Carnival Recap Part 3.

*the days aren’t actually in order, carnival lasts an entire week. I tried to go everyday and take pics, but living directly on a parade route and crashing at a friends place who lives directly on a crazier parade route made it hard. SO, I’m blogging about Carnival in three different installments because honestly, that’s all I remember.*

 
i
oCampo Grande was packed to the brim last Tuesday night.
All of the blocos culminated in the streets. Shuffling feet crushed beer cans as the faint smell of urine wafted in the air. I got to be in the midst of it; surprisingly safe from the street harassment that Carnival is known for when a woman walks unaccompanied. People were really nice, it was a party, as long as you were moving and dancing in the bloco, you were fine. mThere was also a lot of police, who walked through the large crowd like a gang whenever they pleased and searched young black men constantly. jIn fact the only violence I heard about over Carnival was the massacre of 15 young black in Cabula at the hands of the police. More on that story here.

I got to take a few pics on Olodum’s float, unfortunately I was late and only got the tail end of the show. The band members were accommodating and gracious.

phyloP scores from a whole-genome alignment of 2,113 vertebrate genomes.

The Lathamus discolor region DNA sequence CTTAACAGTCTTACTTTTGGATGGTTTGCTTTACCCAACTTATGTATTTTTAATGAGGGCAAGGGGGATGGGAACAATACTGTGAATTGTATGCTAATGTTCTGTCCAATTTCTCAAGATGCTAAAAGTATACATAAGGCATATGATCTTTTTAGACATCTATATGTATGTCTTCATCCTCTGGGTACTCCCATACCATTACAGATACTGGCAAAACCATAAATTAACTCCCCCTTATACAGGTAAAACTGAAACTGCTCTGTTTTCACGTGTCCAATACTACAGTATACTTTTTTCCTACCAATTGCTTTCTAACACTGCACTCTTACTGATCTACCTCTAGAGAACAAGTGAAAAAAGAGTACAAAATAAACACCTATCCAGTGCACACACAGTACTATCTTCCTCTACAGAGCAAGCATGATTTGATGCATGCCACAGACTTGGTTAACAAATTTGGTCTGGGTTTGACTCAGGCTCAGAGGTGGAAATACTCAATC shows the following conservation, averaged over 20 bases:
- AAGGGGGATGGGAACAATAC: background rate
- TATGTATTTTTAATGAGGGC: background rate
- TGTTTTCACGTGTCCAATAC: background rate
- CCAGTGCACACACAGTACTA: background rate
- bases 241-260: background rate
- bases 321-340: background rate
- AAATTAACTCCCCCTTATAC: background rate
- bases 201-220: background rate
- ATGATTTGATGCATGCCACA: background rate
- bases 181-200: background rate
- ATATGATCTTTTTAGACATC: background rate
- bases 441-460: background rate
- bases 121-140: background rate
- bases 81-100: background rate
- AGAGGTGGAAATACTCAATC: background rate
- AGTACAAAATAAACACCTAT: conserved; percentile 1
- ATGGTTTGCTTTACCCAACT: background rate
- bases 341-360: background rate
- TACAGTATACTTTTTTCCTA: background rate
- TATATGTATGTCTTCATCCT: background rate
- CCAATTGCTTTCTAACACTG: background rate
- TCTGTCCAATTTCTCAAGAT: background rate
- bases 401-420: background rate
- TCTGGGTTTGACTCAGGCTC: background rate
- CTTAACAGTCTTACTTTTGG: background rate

k bbI descended the air conditioned float back into the sea of fans and we all swayed down the street. I reached the front of the bloco where the dancers were performing a dance inspired by the last few days of Christ. In keeping with the Ethiopian theme, the dancers were dressed in white robes covered in coptic crosses. They lifted one man in the air as if he were Christ on the cross.

uu It was all very beautiful, but a little strange and AfroDisney as large balloons that read “Petrobras” and “Caixa” (a bank) loomed in the background. rThe media wary American in me is turning my nose up at the blatant and somewhat tacky display of the sponsorship. The practical side of me understands what sponsorship means. But still, watching the dancers dance, and seeing the huge balloons revolve to reveal the name of the oil company that’s sucking the Amazon of it’s oil but also responsible for much of the money that allows this country to develop it’s economy, made me remember how big tourism and “culture” is as an industry. Then I remembered, I’m American. Who am I to judge another country and the way it makes money?

Leave a Reply

Fill in your details below or click an icon to log in:

WordPress.com Logo

You are commenting using your WordPress.com account. Log Out / Change )

Twitter picture

You are commenting using your Twitter account. Log Out / Change )

Facebook photo

You are commenting using your Facebook account. Log Out / Change )

Google+ photo

You are commenting using your Google+ account. Log Out / Change )

Connecting to %s